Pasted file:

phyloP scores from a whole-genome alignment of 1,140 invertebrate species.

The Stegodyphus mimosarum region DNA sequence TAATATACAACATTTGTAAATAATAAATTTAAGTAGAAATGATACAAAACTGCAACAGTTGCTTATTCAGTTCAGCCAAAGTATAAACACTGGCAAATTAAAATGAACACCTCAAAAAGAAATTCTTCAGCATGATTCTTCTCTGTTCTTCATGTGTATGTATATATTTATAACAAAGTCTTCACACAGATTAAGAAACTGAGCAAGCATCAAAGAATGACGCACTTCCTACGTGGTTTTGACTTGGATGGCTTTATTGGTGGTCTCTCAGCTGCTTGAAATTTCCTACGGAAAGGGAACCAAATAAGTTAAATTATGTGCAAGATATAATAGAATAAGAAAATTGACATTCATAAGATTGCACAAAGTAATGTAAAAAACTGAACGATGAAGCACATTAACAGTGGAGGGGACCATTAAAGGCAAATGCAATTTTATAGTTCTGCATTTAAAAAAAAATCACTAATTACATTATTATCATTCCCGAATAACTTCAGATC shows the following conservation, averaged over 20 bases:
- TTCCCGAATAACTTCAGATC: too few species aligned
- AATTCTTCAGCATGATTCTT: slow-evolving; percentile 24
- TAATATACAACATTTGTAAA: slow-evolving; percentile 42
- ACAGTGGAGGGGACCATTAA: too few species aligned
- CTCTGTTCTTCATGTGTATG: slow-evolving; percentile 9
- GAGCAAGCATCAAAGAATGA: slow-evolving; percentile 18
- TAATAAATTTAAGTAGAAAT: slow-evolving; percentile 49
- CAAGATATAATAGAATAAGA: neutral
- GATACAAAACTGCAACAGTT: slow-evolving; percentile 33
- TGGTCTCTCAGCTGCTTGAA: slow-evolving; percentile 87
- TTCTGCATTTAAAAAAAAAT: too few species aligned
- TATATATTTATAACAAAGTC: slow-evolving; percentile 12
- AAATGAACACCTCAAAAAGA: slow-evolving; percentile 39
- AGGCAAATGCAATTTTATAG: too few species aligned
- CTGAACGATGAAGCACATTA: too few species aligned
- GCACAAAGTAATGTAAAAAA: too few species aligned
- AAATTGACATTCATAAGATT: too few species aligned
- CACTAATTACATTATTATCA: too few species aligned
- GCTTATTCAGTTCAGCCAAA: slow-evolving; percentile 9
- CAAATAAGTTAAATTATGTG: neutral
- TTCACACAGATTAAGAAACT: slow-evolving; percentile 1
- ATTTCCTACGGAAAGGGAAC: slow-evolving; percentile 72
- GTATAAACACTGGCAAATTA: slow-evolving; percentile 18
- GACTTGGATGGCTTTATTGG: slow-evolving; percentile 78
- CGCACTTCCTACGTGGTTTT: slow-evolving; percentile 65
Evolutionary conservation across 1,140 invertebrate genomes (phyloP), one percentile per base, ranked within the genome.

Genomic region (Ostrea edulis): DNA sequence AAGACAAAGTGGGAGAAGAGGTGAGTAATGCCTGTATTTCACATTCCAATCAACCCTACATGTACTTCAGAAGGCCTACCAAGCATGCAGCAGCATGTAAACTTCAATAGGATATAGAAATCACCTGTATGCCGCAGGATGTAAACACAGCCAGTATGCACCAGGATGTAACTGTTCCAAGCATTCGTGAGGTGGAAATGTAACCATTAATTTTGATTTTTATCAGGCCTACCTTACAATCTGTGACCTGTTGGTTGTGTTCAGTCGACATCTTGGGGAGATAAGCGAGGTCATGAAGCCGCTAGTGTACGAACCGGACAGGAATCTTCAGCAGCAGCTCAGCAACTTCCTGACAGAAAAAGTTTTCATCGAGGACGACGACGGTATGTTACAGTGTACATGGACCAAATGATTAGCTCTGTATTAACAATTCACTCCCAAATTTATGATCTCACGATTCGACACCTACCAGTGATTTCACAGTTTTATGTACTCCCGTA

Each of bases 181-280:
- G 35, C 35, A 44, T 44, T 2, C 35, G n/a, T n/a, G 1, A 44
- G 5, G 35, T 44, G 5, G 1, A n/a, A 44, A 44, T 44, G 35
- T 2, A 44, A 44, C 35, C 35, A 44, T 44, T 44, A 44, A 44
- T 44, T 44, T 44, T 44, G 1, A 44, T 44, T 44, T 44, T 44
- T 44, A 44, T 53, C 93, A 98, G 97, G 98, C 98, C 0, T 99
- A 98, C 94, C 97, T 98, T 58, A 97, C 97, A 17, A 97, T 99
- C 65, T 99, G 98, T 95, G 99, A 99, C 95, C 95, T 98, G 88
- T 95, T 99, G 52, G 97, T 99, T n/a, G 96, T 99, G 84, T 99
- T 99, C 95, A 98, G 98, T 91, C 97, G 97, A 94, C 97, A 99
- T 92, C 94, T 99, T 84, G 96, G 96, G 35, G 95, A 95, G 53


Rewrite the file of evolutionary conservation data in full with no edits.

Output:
phyloP scores from a whole-genome alignment of 1,140 invertebrate species.

The Stegodyphus mimosarum region DNA sequence TAATATACAACATTTGTAAATAATAAATTTAAGTAGAAATGATACAAAACTGCAACAGTTGCTTATTCAGTTCAGCCAAAGTATAAACACTGGCAAATTAAAATGAACACCTCAAAAAGAAATTCTTCAGCATGATTCTTCTCTGTTCTTCATGTGTATGTATATATTTATAACAAAGTCTTCACACAGATTAAGAAACTGAGCAAGCATCAAAGAATGACGCACTTCCTACGTGGTTTTGACTTGGATGGCTTTATTGGTGGTCTCTCAGCTGCTTGAAATTTCCTACGGAAAGGGAACCAAATAAGTTAAATTATGTGCAAGATATAATAGAATAAGAAAATTGACATTCATAAGATTGCACAAAGTAATGTAAAAAACTGAACGATGAAGCACATTAACAGTGGAGGGGACCATTAAAGGCAAATGCAATTTTATAGTTCTGCATTTAAAAAAAAATCACTAATTACATTATTATCATTCCCGAATAACTTCAGATC shows the following conservation, averaged over 20 bases:
- TTCCCGAATAACTTCAGATC: too few species aligned
- AATTCTTCAGCATGATTCTT: slow-evolving; percentile 24
- TAATATACAACATTTGTAAA: slow-evolving; percentile 42
- ACAGTGGAGGGGACCATTAA: too few species aligned
- CTCTGTTCTTCATGTGTATG: slow-evolving; percentile 9
- GAGCAAGCATCAAAGAATGA: slow-evolving; percentile 18
- TAATAAATTTAAGTAGAAAT: slow-evolving; percentile 49
- CAAGATATAATAGAATAAGA: neutral
- GATACAAAACTGCAACAGTT: slow-evolving; percentile 33
- TGGTCTCTCAGCTGCTTGAA: slow-evolving; percentile 87
- TTCTGCATTTAAAAAAAAAT: too few species aligned
- TATATATTTATAACAAAGTC: slow-evolving; percentile 12
- AAATGAACACCTCAAAAAGA: slow-evolving; percentile 39
- AGGCAAATGCAATTTTATAG: too few species aligned
- CTGAACGATGAAGCACATTA: too few species aligned
- GCACAAAGTAATGTAAAAAA: too few species aligned
- AAATTGACATTCATAAGATT: too few species aligned
- CACTAATTACATTATTATCA: too few species aligned
- GCTTATTCAGTTCAGCCAAA: slow-evolving; percentile 9
- CAAATAAGTTAAATTATGTG: neutral
- TTCACACAGATTAAGAAACT: slow-evolving; percentile 1
- ATTTCCTACGGAAAGGGAAC: slow-evolving; percentile 72
- GTATAAACACTGGCAAATTA: slow-evolving; percentile 18
- GACTTGGATGGCTTTATTGG: slow-evolving; percentile 78
- CGCACTTCCTACGTGGTTTT: slow-evolving; percentile 65
Evolutionary conservation across 1,140 invertebrate genomes (phyloP), one percentile per base, ranked within the genome.

Genomic region (Ostrea edulis): DNA sequence AAGACAAAGTGGGAGAAGAGGTGAGTAATGCCTGTATTTCACATTCCAATCAACCCTACATGTACTTCAGAAGGCCTACCAAGCATGCAGCAGCATGTAAACTTCAATAGGATATAGAAATCACCTGTATGCCGCAGGATGTAAACACAGCCAGTATGCACCAGGATGTAACTGTTCCAAGCATTCGTGAGGTGGAAATGTAACCATTAATTTTGATTTTTATCAGGCCTACCTTACAATCTGTGACCTGTTGGTTGTGTTCAGTCGACATCTTGGGGAGATAAGCGAGGTCATGAAGCCGCTAGTGTACGAACCGGACAGGAATCTTCAGCAGCAGCTCAGCAACTTCCTGACAGAAAAAGTTTTCATCGAGGACGACGACGGTATGTTACAGTGTACATGGACCAAATGATTAGCTCTGTATTAACAATTCACTCCCAAATTTATGATCTCACGATTCGACACCTACCAGTGATTTCACAGTTTTATGTACTCCCGTA

Each of bases 181-280:
- G 35, C 35, A 44, T 44, T 2, C 35, G n/a, T n/a, G 1, A 44
- G 5, G 35, T 44, G 5, G 1, A n/a, A 44, A 44, T 44, G 35
- T 2, A 44, A 44, C 35, C 35, A 44, T 44, T 44, A 44, A 44
- T 44, T 44, T 44, T 44, G 1, A 44, T 44, T 44, T 44, T 44
- T 44, A 44, T 53, C 93, A 98, G 97, G 98, C 98, C 0, T 99
- A 98, C 94, C 97, T 98, T 58, A 97, C 97, A 17, A 97, T 99
- C 65, T 99, G 98, T 95, G 99, A 99, C 95, C 95, T 98, G 88
- T 95, T 99, G 52, G 97, T 99, T n/a, G 96, T 99, G 84, T 99
- T 99, C 95, A 98, G 98, T 91, C 97, G 97, A 94, C 97, A 99
- T 92, C 94, T 99, T 84, G 96, G 96, G 35, G 95, A 95, G 53